The Ban on Wearing Religious Symbols:
Stop Equivocating and Take Decisive Measures
David Rand, 2013-10-14
Among various responses to the government’s proposed Charter of Quebec Values, the most controversial aspect is undoubtedly the prohibition on the wearing of obvious religious symbols by civil servants on duty. Opponents of this proposed ban have reacted inappropriately, sometimes with great hostility and excessive emotionality.
Defamatory and dishonest reactions must be rejected outright. Accusations of xenophobia, racism and totalitarianism are inadmissible and evidence of intellectual vacuity and bad faith. Moreover, opponents of the Charter allege that banning the wearing of religious symbols would be a serious infringement of freedom of religion, but they often “forget” to mention that this prohibition would only apply to public employees and only while on duty. Nevertheless, there are those who, in good faith, harbour concerns about such a ban. They do not fully understand its importance, or at least wonder whether the strict enforcement of the ban would be an exaggeration. It is with them that debate is possible.
Dress codes are not uncommon in the workplace. In one of my former jobs for example, beards were banned in those departments where frequent interaction with the public was part of the job description. But there was one exception: beards were still permitted for religious reasons. This is an example of a discriminatory privilege granted only to religions.
Those who oppose the ban on religious symbols support, whether consciously or not, discrimination in favour of state employees who are religious believers and against non-believers, that is, the privilege of being permitted an exemption from the dress code and allowed to wear whatever they want, provided that “whatever” is an object or garment which they themselves consider to be religious.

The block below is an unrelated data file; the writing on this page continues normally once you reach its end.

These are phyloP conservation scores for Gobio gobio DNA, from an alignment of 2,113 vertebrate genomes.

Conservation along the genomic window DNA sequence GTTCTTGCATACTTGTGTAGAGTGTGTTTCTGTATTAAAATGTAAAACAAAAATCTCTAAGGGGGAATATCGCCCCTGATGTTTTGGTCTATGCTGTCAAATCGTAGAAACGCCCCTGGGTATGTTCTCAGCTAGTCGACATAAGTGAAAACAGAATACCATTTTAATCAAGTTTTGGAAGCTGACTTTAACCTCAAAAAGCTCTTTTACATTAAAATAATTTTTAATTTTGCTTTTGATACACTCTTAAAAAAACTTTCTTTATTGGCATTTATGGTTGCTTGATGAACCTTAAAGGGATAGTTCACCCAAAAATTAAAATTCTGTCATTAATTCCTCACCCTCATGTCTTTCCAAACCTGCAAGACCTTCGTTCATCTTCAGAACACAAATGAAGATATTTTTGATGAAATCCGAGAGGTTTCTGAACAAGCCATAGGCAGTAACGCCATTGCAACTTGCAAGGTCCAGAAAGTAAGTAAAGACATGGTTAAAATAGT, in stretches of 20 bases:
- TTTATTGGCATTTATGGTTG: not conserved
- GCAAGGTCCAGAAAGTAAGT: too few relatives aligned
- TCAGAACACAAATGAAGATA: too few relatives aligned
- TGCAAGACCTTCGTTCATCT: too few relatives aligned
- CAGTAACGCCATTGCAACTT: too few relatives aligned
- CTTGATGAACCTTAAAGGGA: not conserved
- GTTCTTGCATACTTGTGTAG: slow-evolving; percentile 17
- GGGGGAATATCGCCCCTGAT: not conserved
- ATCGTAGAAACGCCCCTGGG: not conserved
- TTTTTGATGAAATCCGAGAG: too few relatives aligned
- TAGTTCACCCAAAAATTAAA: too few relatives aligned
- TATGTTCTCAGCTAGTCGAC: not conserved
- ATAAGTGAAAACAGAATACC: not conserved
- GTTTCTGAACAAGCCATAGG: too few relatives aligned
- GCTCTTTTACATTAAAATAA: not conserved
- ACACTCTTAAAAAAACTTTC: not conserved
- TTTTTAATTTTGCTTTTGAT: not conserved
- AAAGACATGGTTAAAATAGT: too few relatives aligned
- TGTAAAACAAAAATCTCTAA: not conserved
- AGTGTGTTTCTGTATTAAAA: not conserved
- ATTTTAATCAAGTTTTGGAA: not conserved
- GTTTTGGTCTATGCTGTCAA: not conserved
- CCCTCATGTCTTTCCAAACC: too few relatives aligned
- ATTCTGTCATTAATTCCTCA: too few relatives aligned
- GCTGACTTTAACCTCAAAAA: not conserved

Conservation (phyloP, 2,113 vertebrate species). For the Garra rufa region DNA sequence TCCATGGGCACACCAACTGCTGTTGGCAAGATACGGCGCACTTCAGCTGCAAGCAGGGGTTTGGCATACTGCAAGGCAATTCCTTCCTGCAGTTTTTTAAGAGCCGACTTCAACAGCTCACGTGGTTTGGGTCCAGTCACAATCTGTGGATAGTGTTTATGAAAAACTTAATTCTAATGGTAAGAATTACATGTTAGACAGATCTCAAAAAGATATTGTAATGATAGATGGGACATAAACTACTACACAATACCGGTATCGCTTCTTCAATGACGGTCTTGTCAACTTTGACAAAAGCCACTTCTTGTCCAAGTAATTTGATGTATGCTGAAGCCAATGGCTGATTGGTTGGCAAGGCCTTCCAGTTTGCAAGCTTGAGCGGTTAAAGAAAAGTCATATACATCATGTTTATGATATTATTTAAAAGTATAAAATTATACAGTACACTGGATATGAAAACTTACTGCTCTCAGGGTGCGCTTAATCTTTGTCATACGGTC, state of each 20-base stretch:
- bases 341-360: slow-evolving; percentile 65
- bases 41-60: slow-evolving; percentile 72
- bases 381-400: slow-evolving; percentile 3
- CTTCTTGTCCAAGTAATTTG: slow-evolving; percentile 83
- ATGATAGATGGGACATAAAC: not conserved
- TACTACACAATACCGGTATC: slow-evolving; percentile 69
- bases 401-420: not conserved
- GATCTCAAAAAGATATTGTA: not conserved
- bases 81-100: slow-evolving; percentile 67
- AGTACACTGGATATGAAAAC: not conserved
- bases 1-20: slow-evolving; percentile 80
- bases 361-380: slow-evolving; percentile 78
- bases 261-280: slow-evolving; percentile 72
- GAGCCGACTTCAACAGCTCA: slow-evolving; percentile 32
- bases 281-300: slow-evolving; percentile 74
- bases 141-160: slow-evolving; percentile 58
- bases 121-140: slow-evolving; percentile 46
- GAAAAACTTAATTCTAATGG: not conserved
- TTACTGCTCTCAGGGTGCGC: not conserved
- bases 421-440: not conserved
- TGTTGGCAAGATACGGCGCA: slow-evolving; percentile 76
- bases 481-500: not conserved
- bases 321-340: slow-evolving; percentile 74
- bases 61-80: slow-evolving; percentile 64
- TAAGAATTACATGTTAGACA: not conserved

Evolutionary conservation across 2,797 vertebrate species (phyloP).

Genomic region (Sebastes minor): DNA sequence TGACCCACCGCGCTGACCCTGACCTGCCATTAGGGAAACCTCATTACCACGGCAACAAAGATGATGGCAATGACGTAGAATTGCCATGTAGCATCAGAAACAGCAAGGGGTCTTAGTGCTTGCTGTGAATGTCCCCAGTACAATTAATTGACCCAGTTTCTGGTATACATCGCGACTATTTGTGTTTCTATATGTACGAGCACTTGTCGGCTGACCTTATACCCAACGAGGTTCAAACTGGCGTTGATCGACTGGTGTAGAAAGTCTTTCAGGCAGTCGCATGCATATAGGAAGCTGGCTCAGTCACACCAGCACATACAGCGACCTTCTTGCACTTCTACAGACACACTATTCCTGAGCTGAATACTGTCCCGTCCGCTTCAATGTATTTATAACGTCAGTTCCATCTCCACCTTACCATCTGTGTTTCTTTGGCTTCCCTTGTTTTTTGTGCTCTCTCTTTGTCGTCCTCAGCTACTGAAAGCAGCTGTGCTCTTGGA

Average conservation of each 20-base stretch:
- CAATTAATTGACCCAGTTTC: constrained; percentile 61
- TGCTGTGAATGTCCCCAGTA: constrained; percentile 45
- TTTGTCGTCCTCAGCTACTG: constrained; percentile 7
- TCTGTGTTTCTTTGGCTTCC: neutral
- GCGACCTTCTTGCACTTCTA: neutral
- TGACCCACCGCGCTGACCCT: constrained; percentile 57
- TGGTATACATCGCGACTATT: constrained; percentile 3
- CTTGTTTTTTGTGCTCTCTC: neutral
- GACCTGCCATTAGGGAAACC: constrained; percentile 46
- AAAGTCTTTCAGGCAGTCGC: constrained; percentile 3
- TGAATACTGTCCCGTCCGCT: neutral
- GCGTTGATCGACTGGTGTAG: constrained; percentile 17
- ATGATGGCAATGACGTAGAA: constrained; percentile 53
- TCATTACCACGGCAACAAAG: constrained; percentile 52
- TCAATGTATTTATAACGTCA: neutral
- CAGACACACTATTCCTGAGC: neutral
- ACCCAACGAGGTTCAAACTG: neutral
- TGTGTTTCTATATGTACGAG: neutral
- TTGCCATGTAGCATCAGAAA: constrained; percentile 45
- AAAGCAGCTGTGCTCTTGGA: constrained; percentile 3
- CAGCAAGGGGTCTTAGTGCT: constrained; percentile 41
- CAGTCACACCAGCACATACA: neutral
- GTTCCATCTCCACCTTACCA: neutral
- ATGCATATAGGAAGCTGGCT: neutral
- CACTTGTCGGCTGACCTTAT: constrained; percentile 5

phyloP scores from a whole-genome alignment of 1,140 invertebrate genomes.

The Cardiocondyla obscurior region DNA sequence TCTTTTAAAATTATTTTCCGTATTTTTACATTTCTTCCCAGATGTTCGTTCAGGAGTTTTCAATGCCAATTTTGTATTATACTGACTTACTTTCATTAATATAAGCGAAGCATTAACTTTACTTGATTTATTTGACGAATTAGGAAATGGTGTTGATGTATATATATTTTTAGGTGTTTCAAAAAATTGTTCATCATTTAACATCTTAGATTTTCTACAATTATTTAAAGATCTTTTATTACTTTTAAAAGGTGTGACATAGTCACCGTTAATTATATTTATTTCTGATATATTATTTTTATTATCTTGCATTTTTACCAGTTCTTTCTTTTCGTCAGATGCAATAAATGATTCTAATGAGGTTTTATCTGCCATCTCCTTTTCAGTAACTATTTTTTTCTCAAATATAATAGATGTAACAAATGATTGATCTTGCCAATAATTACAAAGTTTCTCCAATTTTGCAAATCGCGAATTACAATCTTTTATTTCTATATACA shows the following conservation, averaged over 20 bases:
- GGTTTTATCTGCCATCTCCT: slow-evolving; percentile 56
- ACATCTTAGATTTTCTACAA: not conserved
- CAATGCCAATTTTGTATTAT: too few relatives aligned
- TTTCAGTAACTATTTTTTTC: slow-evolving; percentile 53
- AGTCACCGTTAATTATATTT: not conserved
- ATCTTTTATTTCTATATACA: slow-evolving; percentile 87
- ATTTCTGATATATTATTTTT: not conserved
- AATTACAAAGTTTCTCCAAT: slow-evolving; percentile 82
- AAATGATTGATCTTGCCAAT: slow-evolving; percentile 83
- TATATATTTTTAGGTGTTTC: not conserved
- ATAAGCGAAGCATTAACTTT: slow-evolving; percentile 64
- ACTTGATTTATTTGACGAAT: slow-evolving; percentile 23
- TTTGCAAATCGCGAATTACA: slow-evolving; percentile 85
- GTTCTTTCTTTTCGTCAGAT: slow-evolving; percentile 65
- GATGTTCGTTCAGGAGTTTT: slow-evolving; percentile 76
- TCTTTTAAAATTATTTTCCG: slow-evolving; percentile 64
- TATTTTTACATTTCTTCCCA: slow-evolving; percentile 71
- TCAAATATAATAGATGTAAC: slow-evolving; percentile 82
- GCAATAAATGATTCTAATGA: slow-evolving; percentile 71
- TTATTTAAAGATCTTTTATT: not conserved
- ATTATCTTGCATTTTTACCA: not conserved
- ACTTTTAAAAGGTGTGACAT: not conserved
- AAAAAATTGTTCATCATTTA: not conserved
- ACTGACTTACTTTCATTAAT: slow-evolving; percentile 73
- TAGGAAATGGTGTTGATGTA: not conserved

We are unsurprised to learn that the Quebec Assembly of Catholic Bishops is against the ban. To justify its opposition, the Assembly cites the UN Universal Declaration of Human Rights, whose Article 18 asserts one’s “freedom, either alone or in community with others and in public or private, to manifest his religion or belief.” However, the proposed Charter of Quebec Values would not ban religious symbols in public in general, but only in very specific circumstances, i.e. at work in the public service. This is a reasonable rule in light of the desired goal, namely the neutrality of the state. Note that the European Court of Human Rights has ruled that secular states have the right to ban the wearing of religious symbols by their employees.
This ban on religious symbols is a very modest constraint on freedom of expression, a measure which protects and guarantees freedom of conscience for everyone. By implementing a policy of religious neutrality in the public service, the state prevents implicit, non-verbal proselytizing, which is the inevitable consequence of conspicuous religious symbols which have the potential to intimidate some clients of the public service, or to indoctrinate the most vulnerable, such as patients or children. The advantage for the general population is great, while the sacrifice required by public servants is minimal. If I worked in the public or parapublic sector, I would be more than willing to forgo my atheist t-shirt and wear something more neutral instead. In return, hijabs, crucifixes, turbans and similar religious accoutrements would also be shelved during working hours.